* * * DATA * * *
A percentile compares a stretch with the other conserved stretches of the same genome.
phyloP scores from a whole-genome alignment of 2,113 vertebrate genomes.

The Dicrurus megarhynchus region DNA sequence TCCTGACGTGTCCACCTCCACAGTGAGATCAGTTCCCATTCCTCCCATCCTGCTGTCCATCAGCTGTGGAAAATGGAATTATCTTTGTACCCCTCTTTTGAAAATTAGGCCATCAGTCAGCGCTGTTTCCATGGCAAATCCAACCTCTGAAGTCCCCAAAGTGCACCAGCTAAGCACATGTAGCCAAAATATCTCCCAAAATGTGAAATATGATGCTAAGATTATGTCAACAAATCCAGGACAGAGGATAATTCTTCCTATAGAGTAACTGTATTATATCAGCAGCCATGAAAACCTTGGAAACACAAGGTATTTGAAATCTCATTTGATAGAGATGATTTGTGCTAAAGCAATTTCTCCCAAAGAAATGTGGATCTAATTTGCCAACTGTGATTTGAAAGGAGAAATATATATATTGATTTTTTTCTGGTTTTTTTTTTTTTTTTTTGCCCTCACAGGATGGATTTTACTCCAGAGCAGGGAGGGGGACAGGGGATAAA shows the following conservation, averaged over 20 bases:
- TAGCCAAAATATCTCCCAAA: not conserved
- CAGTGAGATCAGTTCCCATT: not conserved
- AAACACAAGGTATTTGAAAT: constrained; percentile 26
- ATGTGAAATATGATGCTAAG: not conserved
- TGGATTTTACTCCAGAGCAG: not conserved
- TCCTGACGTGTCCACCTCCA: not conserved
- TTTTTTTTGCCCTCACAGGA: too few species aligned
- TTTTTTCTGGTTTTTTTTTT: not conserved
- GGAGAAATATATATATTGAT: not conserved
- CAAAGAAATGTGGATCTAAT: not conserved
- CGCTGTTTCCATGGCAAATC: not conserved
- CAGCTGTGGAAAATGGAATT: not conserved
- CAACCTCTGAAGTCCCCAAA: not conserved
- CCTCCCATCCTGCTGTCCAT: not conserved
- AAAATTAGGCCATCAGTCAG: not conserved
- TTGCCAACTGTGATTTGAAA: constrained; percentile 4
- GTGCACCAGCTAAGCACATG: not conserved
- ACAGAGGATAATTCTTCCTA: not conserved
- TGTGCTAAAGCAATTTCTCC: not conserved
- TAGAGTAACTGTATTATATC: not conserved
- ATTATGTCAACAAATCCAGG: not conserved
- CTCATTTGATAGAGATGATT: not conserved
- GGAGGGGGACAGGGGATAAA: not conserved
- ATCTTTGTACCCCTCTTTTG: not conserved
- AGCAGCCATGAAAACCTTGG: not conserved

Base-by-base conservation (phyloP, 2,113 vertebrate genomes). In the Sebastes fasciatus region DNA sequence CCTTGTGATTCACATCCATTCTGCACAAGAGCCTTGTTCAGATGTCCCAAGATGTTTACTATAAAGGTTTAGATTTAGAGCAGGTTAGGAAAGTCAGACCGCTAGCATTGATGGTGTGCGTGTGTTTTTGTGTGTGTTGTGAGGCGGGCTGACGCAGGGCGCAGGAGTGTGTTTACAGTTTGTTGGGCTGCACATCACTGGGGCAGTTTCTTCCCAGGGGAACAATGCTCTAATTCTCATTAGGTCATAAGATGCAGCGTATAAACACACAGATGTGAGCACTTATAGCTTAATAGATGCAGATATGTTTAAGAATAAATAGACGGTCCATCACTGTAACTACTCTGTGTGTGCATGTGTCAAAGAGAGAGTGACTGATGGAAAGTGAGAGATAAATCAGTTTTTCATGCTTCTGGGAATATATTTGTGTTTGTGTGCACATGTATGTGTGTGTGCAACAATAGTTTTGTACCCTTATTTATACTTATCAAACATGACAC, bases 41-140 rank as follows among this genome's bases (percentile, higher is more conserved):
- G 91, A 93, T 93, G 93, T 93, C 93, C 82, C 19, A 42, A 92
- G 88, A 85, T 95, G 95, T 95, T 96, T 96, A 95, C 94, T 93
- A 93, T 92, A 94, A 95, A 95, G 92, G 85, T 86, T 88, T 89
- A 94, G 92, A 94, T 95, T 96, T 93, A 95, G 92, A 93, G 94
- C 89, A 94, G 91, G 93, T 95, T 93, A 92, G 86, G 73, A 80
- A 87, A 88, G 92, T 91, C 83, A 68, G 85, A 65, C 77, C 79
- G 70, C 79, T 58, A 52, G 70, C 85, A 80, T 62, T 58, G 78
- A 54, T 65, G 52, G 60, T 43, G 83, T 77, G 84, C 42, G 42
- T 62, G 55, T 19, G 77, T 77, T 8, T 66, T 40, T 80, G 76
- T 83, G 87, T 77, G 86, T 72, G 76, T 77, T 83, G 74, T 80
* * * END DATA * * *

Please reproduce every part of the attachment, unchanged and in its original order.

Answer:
A percentile compares a stretch with the other conserved stretches of the same genome.
phyloP scores from a whole-genome alignment of 2,113 vertebrate genomes.

The Dicrurus megarhynchus region DNA sequence TCCTGACGTGTCCACCTCCACAGTGAGATCAGTTCCCATTCCTCCCATCCTGCTGTCCATCAGCTGTGGAAAATGGAATTATCTTTGTACCCCTCTTTTGAAAATTAGGCCATCAGTCAGCGCTGTTTCCATGGCAAATCCAACCTCTGAAGTCCCCAAAGTGCACCAGCTAAGCACATGTAGCCAAAATATCTCCCAAAATGTGAAATATGATGCTAAGATTATGTCAACAAATCCAGGACAGAGGATAATTCTTCCTATAGAGTAACTGTATTATATCAGCAGCCATGAAAACCTTGGAAACACAAGGTATTTGAAATCTCATTTGATAGAGATGATTTGTGCTAAAGCAATTTCTCCCAAAGAAATGTGGATCTAATTTGCCAACTGTGATTTGAAAGGAGAAATATATATATTGATTTTTTTCTGGTTTTTTTTTTTTTTTTTTGCCCTCACAGGATGGATTTTACTCCAGAGCAGGGAGGGGGACAGGGGATAAA shows the following conservation, averaged over 20 bases:
- TAGCCAAAATATCTCCCAAA: not conserved
- CAGTGAGATCAGTTCCCATT: not conserved
- AAACACAAGGTATTTGAAAT: constrained; percentile 26
- ATGTGAAATATGATGCTAAG: not conserved
- TGGATTTTACTCCAGAGCAG: not conserved
- TCCTGACGTGTCCACCTCCA: not conserved
- TTTTTTTTGCCCTCACAGGA: too few species aligned
- TTTTTTCTGGTTTTTTTTTT: not conserved
- GGAGAAATATATATATTGAT: not conserved
- CAAAGAAATGTGGATCTAAT: not conserved
- CGCTGTTTCCATGGCAAATC: not conserved
- CAGCTGTGGAAAATGGAATT: not conserved
- CAACCTCTGAAGTCCCCAAA: not conserved
- CCTCCCATCCTGCTGTCCAT: not conserved
- AAAATTAGGCCATCAGTCAG: not conserved
- TTGCCAACTGTGATTTGAAA: constrained; percentile 4
- GTGCACCAGCTAAGCACATG: not conserved
- ACAGAGGATAATTCTTCCTA: not conserved
- TGTGCTAAAGCAATTTCTCC: not conserved
- TAGAGTAACTGTATTATATC: not conserved
- ATTATGTCAACAAATCCAGG: not conserved
- CTCATTTGATAGAGATGATT: not conserved
- GGAGGGGGACAGGGGATAAA: not conserved
- ATCTTTGTACCCCTCTTTTG: not conserved
- AGCAGCCATGAAAACCTTGG: not conserved

Base-by-base conservation (phyloP, 2,113 vertebrate genomes). In the Sebastes fasciatus region DNA sequence CCTTGTGATTCACATCCATTCTGCACAAGAGCCTTGTTCAGATGTCCCAAGATGTTTACTATAAAGGTTTAGATTTAGAGCAGGTTAGGAAAGTCAGACCGCTAGCATTGATGGTGTGCGTGTGTTTTTGTGTGTGTTGTGAGGCGGGCTGACGCAGGGCGCAGGAGTGTGTTTACAGTTTGTTGGGCTGCACATCACTGGGGCAGTTTCTTCCCAGGGGAACAATGCTCTAATTCTCATTAGGTCATAAGATGCAGCGTATAAACACACAGATGTGAGCACTTATAGCTTAATAGATGCAGATATGTTTAAGAATAAATAGACGGTCCATCACTGTAACTACTCTGTGTGTGCATGTGTCAAAGAGAGAGTGACTGATGGAAAGTGAGAGATAAATCAGTTTTTCATGCTTCTGGGAATATATTTGTGTTTGTGTGCACATGTATGTGTGTGTGCAACAATAGTTTTGTACCCTTATTTATACTTATCAAACATGACAC, bases 41-140 rank as follows among this genome's bases (percentile, higher is more conserved):
- G 91, A 93, T 93, G 93, T 93, C 93, C 82, C 19, A 42, A 92
- G 88, A 85, T 95, G 95, T 95, T 96, T 96, A 95, C 94, T 93
- A 93, T 92, A 94, A 95, A 95, G 92, G 85, T 86, T 88, T 89
- A 94, G 92, A 94, T 95, T 96, T 93, A 95, G 92, A 93, G 94
- C 89, A 94, G 91, G 93, T 95, T 93, A 92, G 86, G 73, A 80
- A 87, A 88, G 92, T 91, C 83, A 68, G 85, A 65, C 77, C 79
- G 70, C 79, T 58, A 52, G 70, C 85, A 80, T 62, T 58, G 78
- A 54, T 65, G 52, G 60, T 43, G 83, T 77, G 84, C 42, G 42
- T 62, G 55, T 19, G 77, T 77, T 8, T 66, T 40, T 80, G 76
- T 83, G 87, T 77, G 86, T 72, G 76, T 77, T 83, G 74, T 80